Title: Why We Broke Up
Author: Daniel Handler
Release Date: December 2011
Published By: Little, Brown
Goodreads Rating: 3.62 stars
Review: Min Green and Ed Slaterton are breaking up, so Min wrote Ed a letter to be delivered in a box. In that package are an assortment of seemingly random items gathered over the course of their giddy, intimate, and heartbreaking relationship. Each item is followed up with a detailed explanation of where it's from and how it fit in with their odd, doomed-to-fail-but-what-the-hell-let's-try-it-anyway relationship. And at the end, when all is said and done, the box will be dumped.
Oh, WHY WE BROKE UP, how I love thee? Let me count the ways. Oh, wait, I can't because there are too freaking many. And you know why? Because this book brims with awesomeness. I mean, you can already tell it's going to be epic because, well, I'm willing to bet everyone of you knows who Daniel Handler is... or perhaps, you know him by his pen name. Lemony Snicket? Ring any bells? Yup, I thought so. So as you can see, it's no surprise that from the creator of A Series of Unfortunate Events came this stunning masterpiece.
The format of this book was incredibly unique, and when that happens, it either ends up working really well or failing horribly. As you've probably gathered from this review so far, this novel fell squarely in the former category. There were spectacular drawings interspersed throughout the pages, depicting various items relating to the story, and Min discussed each one in a novel-length letter to Ed. I know some people didn't really enjoy this type of format that much, but I thought it worked fantastically.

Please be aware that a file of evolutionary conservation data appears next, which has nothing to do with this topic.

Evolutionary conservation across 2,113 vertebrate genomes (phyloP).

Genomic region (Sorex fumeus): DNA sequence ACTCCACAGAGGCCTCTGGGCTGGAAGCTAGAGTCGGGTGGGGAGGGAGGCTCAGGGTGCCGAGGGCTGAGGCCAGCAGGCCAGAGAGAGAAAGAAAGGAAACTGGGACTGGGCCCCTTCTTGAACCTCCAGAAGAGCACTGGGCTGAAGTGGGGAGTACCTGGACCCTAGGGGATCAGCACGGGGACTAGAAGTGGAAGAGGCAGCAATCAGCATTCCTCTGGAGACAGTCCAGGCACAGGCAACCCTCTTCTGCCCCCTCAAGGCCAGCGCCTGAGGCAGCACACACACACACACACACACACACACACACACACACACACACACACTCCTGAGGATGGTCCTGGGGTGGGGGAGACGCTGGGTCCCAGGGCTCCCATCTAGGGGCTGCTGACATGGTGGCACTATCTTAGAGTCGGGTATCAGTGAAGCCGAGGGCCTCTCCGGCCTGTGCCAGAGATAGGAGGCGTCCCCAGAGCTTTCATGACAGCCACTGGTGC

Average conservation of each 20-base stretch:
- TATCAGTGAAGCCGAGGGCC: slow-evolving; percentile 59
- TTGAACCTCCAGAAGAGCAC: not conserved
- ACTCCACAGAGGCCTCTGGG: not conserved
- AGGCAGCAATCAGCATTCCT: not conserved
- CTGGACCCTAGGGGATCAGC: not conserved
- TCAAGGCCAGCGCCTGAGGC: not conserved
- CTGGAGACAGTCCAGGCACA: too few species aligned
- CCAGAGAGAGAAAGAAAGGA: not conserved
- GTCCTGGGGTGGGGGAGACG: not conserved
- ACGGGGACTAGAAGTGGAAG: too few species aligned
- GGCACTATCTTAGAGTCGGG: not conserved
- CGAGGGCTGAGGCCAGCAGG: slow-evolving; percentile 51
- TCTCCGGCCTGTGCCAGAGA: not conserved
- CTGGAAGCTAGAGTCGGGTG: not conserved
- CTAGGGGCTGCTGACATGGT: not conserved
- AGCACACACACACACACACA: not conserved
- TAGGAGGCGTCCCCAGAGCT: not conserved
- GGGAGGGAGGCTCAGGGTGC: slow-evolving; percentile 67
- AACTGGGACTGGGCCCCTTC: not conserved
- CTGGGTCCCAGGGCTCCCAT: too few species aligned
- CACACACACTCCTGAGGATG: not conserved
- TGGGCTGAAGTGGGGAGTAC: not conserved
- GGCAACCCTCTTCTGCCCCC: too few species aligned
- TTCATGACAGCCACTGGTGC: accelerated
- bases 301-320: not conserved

Of course, it wasn't just the artwork that was gorgeous - the writing was beautiful as well. Emotions were laced straight through the words, practically bleeding through the page, and I found it very easy to get sucked in to this book and emerge in that hazy, reading-too-long state. I'm not going to lie, there were several places that had me tearing up.
All in all, WHY WE BROKE UP was a unique and heartbreaking story told through an intriguing format that certainly gives it a lot of weight - both figuratively and literally. The writing was lovely and the art was gorgeous. If you're a fan of Stephen Emond's Wintertown, then you'll almost certainly love this book. And even if you didn't like that book too much, you should still give this one a try!
I received a free copy of this book for review. This in no way affected my review.